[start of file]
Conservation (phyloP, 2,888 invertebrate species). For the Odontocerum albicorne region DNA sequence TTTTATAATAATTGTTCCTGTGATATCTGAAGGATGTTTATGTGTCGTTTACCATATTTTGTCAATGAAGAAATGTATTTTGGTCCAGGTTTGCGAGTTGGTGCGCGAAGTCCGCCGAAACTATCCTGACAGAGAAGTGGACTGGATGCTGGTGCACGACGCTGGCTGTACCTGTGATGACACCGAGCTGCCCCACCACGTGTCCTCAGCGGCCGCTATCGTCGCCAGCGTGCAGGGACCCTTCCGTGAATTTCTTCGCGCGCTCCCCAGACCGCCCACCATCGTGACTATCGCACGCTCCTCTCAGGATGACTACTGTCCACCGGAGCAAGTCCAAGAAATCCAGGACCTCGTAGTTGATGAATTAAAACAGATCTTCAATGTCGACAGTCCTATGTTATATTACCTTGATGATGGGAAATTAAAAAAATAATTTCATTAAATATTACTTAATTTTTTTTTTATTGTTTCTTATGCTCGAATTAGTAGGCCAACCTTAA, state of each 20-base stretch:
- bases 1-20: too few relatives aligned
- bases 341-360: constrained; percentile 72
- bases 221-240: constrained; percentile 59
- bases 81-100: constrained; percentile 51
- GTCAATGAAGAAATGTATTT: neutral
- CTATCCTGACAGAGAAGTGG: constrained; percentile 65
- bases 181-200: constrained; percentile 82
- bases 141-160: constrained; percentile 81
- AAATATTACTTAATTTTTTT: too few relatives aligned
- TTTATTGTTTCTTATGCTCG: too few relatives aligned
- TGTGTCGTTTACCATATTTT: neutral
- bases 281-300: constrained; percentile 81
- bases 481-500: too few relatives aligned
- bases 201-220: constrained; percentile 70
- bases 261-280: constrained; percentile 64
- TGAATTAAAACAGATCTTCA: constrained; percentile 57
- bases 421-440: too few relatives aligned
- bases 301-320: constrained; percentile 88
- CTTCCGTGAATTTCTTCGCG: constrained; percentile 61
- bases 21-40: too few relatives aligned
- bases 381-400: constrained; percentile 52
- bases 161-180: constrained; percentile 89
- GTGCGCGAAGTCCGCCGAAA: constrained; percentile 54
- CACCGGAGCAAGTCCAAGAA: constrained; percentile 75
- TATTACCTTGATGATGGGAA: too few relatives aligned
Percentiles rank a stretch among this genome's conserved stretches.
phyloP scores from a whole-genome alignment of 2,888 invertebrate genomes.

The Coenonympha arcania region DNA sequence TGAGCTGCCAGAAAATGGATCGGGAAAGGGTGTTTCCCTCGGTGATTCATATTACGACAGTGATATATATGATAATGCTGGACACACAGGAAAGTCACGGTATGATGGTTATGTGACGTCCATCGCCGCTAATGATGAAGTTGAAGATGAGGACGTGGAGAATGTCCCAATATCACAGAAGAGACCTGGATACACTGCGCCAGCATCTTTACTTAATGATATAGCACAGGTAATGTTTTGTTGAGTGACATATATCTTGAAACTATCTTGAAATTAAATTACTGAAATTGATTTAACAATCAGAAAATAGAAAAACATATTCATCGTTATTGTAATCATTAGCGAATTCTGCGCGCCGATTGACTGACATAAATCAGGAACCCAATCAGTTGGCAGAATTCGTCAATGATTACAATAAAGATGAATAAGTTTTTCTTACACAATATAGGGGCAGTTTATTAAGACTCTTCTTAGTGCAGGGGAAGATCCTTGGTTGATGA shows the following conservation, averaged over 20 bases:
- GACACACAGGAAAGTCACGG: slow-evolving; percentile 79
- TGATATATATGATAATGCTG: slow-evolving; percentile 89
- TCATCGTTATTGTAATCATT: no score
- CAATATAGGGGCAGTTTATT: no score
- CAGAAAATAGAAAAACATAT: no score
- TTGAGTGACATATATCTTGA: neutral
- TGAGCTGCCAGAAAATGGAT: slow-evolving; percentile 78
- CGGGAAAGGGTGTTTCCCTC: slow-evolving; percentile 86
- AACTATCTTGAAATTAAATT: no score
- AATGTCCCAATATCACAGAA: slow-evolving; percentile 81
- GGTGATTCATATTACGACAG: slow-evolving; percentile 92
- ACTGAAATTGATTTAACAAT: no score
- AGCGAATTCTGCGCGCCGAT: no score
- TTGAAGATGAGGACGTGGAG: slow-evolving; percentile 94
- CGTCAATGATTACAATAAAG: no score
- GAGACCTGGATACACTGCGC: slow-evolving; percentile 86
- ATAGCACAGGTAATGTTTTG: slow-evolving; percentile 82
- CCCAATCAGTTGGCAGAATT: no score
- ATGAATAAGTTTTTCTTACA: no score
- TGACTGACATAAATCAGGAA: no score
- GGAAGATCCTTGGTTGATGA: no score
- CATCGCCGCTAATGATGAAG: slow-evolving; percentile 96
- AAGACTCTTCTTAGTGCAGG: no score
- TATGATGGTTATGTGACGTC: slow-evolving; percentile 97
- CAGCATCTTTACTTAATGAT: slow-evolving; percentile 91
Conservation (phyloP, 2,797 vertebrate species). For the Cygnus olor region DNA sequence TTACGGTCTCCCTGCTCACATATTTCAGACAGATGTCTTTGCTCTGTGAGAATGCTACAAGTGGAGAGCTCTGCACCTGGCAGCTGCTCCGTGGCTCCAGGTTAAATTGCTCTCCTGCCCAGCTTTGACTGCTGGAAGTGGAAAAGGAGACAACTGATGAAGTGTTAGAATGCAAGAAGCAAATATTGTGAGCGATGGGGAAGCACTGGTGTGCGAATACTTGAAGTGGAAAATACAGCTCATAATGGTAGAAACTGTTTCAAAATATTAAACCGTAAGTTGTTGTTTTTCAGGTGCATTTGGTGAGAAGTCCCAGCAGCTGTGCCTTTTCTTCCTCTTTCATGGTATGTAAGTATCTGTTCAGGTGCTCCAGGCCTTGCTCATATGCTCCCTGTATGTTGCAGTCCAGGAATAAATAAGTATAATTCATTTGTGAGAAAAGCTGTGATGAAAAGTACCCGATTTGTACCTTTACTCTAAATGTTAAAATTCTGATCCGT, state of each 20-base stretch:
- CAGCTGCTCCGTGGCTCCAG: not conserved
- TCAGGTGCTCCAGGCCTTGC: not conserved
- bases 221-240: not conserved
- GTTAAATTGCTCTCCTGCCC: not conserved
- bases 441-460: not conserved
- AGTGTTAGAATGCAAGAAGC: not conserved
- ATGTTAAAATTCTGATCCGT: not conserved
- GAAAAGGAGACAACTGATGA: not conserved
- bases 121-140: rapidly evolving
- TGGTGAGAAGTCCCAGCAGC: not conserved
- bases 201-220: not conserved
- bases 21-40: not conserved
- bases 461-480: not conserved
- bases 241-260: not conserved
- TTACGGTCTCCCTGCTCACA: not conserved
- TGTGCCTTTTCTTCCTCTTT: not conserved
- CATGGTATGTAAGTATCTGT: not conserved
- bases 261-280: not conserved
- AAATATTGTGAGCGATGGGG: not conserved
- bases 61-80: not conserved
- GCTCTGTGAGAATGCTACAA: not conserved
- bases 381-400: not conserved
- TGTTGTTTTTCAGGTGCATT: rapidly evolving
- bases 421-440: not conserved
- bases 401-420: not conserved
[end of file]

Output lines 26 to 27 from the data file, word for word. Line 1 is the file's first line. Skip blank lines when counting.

- TATTACCTTGATGATGGGAA: too few relatives aligned
Percentiles rank a stretch among this genome's conserved stretches.